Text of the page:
If we're all such ace drivers, why are our roads so deadly?
Most drivers rate their performance behind the wheel as excellent or better - but road accidents tell a different story.
"When something happens on our roads motorists always blame everyone except themselves," said Automobile Association (AA) spokesperson Layton Beard, adding that a recent AA survey found 85% of drivers thought they were beyond reproach.
In the first two weeks of the festive season, 787 people died on the roads and more than 2,800 were arrested for speeding, drinking and driving, and other traffic offences. Updated casualty and accident figures are due to be released by the department of transport shortly.
Meanwhile the South African National Roads Agency Ltd (Sanral) is rolling out hi-tech speed-enforcement camera technology on the busiest highways.
Sanral's northern region spokesperson, Progress Hlahla, said that after the success of average-speed-over-distance (Asod) enforcement in the Western Cape, the agency was targeting the N1 between Pretoria and Zimbabwe.
"The equipment is being installed on sections of the highway where there have been horrific accidents. In September, a truck carrying cement crashed into four other vehicles, including a bus, killing 27 people."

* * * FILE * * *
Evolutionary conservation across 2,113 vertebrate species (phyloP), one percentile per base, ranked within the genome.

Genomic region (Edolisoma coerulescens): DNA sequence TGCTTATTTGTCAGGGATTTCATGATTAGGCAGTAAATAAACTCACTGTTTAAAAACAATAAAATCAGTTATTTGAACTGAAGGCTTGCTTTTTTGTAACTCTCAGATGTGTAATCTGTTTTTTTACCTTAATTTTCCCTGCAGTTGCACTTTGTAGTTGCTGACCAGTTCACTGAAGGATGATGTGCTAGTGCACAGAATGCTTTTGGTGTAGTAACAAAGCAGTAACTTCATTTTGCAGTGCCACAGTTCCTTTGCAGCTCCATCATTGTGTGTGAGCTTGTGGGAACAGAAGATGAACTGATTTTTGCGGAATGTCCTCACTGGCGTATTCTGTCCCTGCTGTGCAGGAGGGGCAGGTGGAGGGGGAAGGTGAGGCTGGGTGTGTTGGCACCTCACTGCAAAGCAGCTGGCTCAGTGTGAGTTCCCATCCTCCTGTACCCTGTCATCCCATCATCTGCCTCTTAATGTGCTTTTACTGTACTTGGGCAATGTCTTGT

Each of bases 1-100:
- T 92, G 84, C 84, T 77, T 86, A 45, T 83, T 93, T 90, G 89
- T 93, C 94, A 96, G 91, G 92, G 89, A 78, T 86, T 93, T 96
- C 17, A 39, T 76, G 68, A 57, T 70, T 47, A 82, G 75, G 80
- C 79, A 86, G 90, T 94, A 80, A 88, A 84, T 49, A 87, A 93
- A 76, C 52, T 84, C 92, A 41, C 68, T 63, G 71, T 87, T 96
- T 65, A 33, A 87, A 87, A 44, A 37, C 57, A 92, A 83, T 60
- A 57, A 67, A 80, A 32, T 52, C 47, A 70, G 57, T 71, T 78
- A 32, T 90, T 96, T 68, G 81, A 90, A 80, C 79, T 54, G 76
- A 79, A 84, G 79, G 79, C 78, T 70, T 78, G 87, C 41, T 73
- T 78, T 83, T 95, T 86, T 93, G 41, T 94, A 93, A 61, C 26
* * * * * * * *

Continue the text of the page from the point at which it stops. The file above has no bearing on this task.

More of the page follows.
Hlahla said speed was a major concern and the technology, which calculates a vehicle's average speed over a specific distance, would help to force motorists to obey the law.
Siphesihle Dube, Western Cape transport department spokesperson, said Asod systems in the province monitored a total distance of 450km on four major routes including the N2 and N1.
"On all of the stretches where Asod has been implemented, we have seen decreased speeds and fewer transgressions. We have also seen a decrease in speed-related crashes that were common before the implementation."
He said that since the introduction of Asod in 2014, 9,044 speeding fines had been issued and 113 motorists had been arrested in the Western Cape.
Road Traffic Management Corp spokesperson Simon Zwane said an environment was needed in which road users knew there would be consequences if they broke the law.
"Loopholes in legislation are being closed to ensure that when people are caught, especially for drinking and driving, their prosecution is expedited and they are brought to court quickly. To address the current situation, the way we prepare drivers at driving schools, and how tests are done at testing centres, needs to be urgently looked at."
Transport minister Blade Nzimande said last month there had been "unparalleled" agony on the roads. Speeding, negligence and drink-driving created "lethal problems", with deaths increasing this holiday season in all provinces except Gauteng.